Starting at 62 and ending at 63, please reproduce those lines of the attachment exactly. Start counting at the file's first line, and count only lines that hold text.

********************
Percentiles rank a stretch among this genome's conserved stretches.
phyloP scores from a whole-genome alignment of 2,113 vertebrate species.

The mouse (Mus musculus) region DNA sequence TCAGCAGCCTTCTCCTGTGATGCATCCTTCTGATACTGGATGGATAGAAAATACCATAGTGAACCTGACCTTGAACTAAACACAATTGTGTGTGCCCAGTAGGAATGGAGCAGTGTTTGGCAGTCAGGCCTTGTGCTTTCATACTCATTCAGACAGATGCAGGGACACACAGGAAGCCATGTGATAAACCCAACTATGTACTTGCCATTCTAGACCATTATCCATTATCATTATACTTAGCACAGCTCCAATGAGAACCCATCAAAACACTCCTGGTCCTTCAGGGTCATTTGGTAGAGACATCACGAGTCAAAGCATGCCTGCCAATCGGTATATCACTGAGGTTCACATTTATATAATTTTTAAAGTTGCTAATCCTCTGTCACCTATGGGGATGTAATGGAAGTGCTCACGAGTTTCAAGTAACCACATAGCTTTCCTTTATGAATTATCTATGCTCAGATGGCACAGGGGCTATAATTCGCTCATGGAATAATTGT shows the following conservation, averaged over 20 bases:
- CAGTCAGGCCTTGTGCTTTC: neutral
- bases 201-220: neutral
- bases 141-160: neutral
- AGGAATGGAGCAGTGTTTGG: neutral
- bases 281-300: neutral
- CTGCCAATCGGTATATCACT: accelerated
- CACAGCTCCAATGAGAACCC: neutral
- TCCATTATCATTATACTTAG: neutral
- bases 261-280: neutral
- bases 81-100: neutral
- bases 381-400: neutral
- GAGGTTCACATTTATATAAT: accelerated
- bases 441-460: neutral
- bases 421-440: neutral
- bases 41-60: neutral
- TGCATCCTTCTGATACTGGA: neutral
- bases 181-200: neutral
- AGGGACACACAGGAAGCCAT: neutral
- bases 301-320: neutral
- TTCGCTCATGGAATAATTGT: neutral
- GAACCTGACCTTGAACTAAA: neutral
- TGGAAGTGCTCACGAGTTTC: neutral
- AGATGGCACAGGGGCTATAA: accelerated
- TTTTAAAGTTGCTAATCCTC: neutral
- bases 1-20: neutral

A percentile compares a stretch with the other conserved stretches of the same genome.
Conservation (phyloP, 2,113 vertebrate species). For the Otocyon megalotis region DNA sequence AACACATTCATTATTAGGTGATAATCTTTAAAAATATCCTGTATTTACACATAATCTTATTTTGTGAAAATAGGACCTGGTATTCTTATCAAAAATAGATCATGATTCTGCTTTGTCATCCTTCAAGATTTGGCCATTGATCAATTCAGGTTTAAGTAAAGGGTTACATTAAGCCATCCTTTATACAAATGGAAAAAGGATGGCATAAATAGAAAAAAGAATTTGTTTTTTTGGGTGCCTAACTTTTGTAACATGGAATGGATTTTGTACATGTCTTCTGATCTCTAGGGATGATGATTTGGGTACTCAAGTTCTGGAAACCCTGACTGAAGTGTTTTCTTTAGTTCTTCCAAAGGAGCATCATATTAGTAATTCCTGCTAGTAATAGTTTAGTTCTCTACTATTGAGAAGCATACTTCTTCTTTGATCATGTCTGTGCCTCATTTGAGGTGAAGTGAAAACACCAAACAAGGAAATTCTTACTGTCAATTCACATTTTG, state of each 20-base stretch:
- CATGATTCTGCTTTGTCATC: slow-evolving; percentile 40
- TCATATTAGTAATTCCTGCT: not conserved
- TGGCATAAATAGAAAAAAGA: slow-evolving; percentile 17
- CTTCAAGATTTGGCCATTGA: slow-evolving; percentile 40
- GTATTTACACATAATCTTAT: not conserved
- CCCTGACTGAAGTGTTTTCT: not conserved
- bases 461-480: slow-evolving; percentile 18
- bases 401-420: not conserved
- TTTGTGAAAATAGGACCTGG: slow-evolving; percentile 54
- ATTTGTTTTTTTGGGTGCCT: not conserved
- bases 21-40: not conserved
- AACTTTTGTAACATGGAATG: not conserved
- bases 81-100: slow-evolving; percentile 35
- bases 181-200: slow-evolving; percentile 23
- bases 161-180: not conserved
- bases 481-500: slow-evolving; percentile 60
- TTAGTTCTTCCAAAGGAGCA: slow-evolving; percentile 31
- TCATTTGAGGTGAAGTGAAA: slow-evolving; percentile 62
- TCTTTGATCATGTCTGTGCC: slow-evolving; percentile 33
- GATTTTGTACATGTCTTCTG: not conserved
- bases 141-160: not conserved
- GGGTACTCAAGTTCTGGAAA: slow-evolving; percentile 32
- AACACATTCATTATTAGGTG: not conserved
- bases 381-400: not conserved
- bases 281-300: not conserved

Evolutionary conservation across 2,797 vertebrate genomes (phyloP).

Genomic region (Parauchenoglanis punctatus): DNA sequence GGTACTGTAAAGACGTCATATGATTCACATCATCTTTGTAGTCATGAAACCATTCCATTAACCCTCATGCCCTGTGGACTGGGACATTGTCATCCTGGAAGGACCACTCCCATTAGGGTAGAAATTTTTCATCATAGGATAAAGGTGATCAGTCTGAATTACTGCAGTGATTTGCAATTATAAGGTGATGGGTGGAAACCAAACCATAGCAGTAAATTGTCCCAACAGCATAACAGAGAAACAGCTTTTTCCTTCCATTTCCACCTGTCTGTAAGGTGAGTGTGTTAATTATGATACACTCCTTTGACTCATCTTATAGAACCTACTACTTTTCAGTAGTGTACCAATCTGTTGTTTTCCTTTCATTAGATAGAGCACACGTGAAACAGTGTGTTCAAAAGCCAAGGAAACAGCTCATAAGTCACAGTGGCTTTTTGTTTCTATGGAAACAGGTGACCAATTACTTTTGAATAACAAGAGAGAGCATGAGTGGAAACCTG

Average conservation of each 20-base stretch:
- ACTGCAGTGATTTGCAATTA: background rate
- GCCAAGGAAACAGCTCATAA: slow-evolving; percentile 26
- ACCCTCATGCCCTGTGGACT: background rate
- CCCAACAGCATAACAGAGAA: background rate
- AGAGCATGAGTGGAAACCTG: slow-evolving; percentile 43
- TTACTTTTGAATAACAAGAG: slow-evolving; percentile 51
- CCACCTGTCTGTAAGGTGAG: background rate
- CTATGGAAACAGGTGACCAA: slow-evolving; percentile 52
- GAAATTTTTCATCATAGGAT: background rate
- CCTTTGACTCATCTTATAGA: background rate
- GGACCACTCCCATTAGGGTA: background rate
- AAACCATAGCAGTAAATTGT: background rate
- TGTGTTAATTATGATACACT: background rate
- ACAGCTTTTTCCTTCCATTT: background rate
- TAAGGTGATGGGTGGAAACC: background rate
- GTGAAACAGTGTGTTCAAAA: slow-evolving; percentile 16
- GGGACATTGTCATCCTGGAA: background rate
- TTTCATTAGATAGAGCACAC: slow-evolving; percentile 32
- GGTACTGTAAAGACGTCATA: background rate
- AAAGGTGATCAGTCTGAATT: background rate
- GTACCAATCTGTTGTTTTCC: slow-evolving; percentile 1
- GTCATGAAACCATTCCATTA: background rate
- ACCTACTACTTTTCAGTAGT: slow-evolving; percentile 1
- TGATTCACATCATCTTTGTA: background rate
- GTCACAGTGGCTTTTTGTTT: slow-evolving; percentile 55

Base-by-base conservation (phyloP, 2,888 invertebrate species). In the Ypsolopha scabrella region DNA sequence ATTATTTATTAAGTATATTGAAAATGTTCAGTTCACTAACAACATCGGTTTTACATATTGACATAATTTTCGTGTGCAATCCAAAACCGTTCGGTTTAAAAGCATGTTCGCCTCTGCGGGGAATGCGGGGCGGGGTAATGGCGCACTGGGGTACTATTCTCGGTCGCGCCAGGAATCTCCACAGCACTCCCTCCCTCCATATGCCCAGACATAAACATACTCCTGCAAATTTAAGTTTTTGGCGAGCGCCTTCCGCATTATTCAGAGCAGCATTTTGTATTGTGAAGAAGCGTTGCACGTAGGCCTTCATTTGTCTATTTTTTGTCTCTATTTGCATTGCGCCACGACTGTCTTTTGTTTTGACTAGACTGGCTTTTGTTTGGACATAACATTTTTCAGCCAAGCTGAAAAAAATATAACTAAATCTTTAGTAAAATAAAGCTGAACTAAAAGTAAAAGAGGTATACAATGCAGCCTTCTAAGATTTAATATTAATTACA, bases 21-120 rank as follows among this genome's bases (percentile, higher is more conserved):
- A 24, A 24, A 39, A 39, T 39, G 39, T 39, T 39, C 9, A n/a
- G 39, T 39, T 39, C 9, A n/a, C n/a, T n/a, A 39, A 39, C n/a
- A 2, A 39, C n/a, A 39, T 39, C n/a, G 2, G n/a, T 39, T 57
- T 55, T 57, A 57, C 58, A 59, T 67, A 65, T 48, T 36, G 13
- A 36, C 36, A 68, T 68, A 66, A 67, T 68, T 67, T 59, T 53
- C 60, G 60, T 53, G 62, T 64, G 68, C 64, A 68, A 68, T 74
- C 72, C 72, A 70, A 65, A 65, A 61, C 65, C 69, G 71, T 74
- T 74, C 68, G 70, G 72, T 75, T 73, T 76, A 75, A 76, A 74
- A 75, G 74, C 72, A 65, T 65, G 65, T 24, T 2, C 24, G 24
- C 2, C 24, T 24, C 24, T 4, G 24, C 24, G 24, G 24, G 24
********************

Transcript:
- CCCAACAGCATAACAGAGAA: background rate
- AGAGCATGAGTGGAAACCTG: slow-evolving; percentile 43